If this entire film about an attractive, six-member International Space Station crew finding life on Mars had resembled the last five electrifying minutes, perhaps we would’ve had an entirely different film on our hands.
Part gonzo romp, part sad social satire, the first chapter in this stylish tale followed the vein-piercing antics of four Edinburgh junkies. Two decades later, we’re giving the middle-aged blokes a shot at redemption before they head off to the nursing home.
If you’re up on your festival buzz, you’ve likely heard about the swarm of ambulances called into the Toronto International Film Festival to extract viewers of the film “Raw” because they had passed out from the gore.
Superficial in its aesthetic but thematically soulful, Olivier Assayas’ “Personal Shopper” is enigmatic – just like its star, Kristen Stewart – but audience members willing to embrace it are in for something special.
Where the film soars – aside from some ingenious casting – is in its unabashed embracing of the inherent theatricality of musicals. While there were iconic numbers in the animated version, the remake is performed much closer to a wall-to-wall musical.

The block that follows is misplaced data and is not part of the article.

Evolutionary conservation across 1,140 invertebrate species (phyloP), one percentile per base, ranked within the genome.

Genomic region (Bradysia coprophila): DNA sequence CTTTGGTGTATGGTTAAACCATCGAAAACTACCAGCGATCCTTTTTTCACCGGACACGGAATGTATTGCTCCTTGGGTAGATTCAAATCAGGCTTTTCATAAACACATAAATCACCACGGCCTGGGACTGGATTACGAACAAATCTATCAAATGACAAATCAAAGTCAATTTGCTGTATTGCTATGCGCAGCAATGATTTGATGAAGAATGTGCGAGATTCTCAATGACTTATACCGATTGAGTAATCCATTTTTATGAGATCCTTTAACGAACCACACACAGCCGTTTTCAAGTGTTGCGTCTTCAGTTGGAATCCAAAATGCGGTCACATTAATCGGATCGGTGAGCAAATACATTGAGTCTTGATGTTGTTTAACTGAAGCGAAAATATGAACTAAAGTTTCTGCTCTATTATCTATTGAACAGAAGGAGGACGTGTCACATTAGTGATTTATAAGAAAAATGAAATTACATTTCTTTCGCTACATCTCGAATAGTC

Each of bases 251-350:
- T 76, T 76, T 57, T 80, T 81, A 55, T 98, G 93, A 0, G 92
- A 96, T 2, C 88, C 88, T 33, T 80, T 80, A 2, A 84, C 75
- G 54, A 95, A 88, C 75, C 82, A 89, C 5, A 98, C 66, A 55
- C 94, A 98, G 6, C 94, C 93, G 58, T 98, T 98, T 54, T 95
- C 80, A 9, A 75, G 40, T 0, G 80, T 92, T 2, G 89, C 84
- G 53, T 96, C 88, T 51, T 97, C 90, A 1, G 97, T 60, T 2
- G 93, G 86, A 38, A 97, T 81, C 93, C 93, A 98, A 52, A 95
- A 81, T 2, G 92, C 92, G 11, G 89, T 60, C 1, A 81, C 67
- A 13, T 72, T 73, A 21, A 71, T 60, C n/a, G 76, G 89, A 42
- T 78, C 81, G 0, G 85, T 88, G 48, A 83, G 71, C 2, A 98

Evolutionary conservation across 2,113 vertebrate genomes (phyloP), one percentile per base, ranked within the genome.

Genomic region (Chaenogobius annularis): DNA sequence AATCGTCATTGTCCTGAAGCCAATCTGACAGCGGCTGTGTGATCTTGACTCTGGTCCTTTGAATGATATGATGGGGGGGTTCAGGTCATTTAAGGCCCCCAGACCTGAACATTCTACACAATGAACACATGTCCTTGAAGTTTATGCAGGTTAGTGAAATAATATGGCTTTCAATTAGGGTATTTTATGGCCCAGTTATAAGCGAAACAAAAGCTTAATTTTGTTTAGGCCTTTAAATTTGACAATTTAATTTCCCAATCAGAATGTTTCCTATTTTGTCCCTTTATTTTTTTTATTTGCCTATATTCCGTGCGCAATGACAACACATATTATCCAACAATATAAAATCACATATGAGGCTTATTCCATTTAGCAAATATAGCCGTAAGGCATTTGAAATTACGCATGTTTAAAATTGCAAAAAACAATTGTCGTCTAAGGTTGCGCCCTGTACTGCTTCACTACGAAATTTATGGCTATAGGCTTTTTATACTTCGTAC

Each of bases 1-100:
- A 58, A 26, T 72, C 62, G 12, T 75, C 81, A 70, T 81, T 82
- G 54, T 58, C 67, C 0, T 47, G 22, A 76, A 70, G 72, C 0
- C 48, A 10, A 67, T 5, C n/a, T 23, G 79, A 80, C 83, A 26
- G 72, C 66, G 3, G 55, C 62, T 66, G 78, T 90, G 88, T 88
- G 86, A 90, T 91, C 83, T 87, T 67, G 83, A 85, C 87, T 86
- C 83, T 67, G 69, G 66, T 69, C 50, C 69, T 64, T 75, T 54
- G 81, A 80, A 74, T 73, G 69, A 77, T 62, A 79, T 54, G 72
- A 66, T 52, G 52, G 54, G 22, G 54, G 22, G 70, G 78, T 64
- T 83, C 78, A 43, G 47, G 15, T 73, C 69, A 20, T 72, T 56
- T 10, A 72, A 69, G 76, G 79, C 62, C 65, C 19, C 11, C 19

Professor Charles Xavier and a beaten-down Wolverine find themselves back together in a dystopian futurescape a little too much like today, and without a cavalcade of other mutants and two-dimensional bad guys to weigh them down.
Something’s clearly not right out in the suburbs where Chris has agreed reluctantly to meet the parents of his girlfriend, who don’t know he’s black – but loved Obama. Given the results of the election, the daggers the film throws couldn’t be any more on point.
The 89th Annual Academy Awards ceremony is Feb. 26, with Jimmy Kimmel hosting, but the Boston Society of Film Critics beats it with a Feb. 19 event filled with special guests, music and screenings at The Brattle Theatre in Harvard Square – benefiting the ACLU.
Possessing an enormous warmth and empathy for its characters, Mike Mills’ “20th Century Women” looks at motherhood and how extended family isn’t always related by blood.
There’s a quirky poetic flow to “Paterson” as in nearly every Jim Jarmusch film, seeping outward in languorous yet artful movements, and while “Paterson” (starring Adam Driver) is tightly coddled, it’s also one of the director’s more earthy and accessible efforts.